Other features & bug fixes

Besides those three and perhaps more noticeable features, frogr 0.8 comes with several other new things, bug fixes, small changes and refinement that I hope will make this release more stable, useful and fun to use than ever.

Some examples of those other new things are, as taken from the NEWS file:

  • Handle and report errors in a better way (no more mysterious failures).
  • Perform after-upload operations (add to sets/groups, set license…) in parallel.
  • Avoid fetching sets/groups/tags when still not connected yet to Flickr.
  • Hide title bar when main window is maximized (see screenshot above).
  • Renamed the ‘Actions’ menu to ‘Edit’ and brought the ‘File’ menu back.
  • Allow sorting elements in the icon view by size.

Last, I’m also quite happy to tell that the OS X port of frogr has been finally migrated to GTK+ 3 in this release (at last!), and that the whole process of building it for that platform is now easier than ever, thanks to a specific Jhbuild moduleset I created for that purpose, following the lead of GEdit (thanks Nacho for the suggestion).

Check out the README file in the osx/ directory if you feel curious about the process or if you want to build it yourself. It shouldn’t take more than 2-3 commands in the terminal to get something like this running in your OS X machine:

Also, another advantage of having that moduleset created, is that now it’s trivial to properly document (by means of a shell script) the bundle file used to distribute frogr in OS X, instead of just providing an “opaque” pre-compiled bundle, as I used to do in an “unofficial way” with previous versions. Feel free to grab the bundle I’ve just created for this release from the GNOME FTP server.

So that’s it. I hope you enjoy using frogr 0.8 as much as I did writing it, and if you eventually find it useful too, then even better! As usual, check the website of the project for additional information or just to know how to install frogr on your system.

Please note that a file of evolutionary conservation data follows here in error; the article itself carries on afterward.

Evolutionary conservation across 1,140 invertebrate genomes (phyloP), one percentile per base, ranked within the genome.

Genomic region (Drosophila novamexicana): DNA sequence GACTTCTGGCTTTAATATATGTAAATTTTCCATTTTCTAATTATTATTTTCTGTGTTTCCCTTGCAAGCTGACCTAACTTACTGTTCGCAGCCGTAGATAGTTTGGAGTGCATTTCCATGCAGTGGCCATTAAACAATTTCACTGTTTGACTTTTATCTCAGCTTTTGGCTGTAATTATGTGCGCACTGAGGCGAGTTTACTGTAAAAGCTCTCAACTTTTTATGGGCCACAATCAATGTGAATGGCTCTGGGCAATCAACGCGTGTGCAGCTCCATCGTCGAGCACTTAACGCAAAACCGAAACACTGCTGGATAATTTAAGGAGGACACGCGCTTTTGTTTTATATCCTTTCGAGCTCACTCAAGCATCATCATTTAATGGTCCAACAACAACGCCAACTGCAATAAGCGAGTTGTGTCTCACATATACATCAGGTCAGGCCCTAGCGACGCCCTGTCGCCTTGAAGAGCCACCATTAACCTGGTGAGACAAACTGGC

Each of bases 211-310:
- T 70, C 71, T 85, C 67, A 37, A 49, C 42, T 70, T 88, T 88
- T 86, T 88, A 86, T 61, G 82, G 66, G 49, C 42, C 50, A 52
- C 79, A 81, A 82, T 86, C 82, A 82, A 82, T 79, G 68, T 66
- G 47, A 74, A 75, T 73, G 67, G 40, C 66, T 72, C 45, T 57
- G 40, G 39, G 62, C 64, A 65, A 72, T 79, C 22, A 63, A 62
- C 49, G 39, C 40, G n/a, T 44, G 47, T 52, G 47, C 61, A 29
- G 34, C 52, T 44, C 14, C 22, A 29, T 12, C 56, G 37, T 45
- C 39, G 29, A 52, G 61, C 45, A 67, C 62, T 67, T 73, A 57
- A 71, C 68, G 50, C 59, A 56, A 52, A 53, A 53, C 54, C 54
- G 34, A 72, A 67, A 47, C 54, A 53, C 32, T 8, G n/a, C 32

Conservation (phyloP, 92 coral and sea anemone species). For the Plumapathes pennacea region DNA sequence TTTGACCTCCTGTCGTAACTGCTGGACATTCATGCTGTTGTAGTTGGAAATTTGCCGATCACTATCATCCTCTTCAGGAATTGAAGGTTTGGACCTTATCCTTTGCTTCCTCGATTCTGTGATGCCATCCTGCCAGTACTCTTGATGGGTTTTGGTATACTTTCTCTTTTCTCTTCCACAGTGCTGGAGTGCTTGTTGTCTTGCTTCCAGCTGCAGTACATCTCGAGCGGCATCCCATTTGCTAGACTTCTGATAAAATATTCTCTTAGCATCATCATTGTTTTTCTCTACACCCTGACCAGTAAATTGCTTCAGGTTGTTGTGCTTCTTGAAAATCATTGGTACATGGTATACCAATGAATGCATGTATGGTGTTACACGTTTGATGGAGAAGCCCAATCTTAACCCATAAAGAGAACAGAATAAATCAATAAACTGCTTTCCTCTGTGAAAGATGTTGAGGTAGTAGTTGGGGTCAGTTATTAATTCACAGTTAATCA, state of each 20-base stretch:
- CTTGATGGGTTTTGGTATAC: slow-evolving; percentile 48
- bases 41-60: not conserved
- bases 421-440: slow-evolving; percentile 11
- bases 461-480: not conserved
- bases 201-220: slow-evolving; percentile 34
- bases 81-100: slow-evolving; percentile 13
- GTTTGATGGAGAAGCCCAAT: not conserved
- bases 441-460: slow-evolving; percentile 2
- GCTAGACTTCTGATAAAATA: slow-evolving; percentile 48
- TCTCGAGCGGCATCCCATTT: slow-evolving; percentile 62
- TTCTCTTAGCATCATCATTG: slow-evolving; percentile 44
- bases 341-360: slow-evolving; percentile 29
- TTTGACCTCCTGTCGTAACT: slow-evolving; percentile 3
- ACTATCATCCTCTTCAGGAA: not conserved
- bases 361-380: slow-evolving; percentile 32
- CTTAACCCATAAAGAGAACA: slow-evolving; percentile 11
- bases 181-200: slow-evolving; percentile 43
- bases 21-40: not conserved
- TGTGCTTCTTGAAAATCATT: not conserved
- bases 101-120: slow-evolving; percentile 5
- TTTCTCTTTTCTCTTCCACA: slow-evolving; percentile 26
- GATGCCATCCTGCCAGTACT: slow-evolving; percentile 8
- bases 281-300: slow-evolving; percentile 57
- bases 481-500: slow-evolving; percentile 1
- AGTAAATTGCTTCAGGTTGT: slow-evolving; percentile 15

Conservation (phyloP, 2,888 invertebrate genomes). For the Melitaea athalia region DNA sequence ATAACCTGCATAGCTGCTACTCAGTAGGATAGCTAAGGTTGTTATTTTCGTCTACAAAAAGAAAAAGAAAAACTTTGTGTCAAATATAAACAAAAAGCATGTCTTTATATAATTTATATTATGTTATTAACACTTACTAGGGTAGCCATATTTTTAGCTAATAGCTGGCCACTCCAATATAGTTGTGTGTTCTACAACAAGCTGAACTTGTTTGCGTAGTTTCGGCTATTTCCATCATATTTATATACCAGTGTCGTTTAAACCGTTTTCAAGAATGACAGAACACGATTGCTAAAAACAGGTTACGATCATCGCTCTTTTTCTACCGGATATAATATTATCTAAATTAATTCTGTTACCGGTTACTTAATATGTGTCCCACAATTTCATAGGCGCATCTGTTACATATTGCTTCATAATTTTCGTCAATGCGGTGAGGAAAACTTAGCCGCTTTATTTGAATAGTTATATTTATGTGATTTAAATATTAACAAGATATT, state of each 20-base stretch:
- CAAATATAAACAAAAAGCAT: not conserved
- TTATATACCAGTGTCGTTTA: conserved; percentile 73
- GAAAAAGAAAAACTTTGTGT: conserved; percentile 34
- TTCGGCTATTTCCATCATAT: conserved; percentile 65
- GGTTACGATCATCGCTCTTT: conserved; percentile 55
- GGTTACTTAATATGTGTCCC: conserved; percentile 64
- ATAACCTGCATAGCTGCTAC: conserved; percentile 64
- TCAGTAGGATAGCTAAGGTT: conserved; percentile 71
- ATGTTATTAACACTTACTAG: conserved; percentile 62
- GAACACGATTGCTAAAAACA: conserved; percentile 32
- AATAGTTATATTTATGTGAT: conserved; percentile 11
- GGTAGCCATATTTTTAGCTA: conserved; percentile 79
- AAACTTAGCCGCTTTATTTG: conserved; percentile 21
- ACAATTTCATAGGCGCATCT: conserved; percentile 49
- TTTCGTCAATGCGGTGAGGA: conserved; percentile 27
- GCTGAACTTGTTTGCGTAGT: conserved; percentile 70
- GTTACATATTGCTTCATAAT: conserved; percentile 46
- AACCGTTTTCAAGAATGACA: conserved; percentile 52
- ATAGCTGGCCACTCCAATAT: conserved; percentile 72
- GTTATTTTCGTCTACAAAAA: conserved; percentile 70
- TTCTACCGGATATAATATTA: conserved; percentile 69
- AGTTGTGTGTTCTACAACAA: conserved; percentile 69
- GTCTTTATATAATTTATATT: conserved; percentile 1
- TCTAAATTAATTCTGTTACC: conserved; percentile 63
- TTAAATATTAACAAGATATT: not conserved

5 thoughts on “Frogr 0.8 released

  1. Sorry for the following. I am sure you’re hoping for more positive feedback
    * * *
    On having both a (meaningful, i.e. not just “Quit”) GMenu and an application menu… I think that’s the worst possible decisions one can make with Gnome software currently, because to me as a user it is completely intransparent why some menu items aren’t any more in the application menu.

    I had this problem with Totem/Videos 3.6 where I wondered if it could still open files from in-app. Of course it could, only the menu entry had now wandered into the GMenu. Which I didn’t assume was there (coming from the GMenu-free Totem 3.4). This mess led to me finding my way around the new Totem roughly three days later. Which is a lot of time, given how I watched two seasons of Futurama in between…

    If there is no application menu at all and the application starts in the windowless “card” mode by default, I am more prone to check application menu for its contents, though. Which doesn’t mean the usability obstacle goes away completely, though.

    • No need to apologize, I’m open both to positive and negative feedback. As long as it’s constructive and/or useful criticism I’m more than happy to see what people think out there about this release.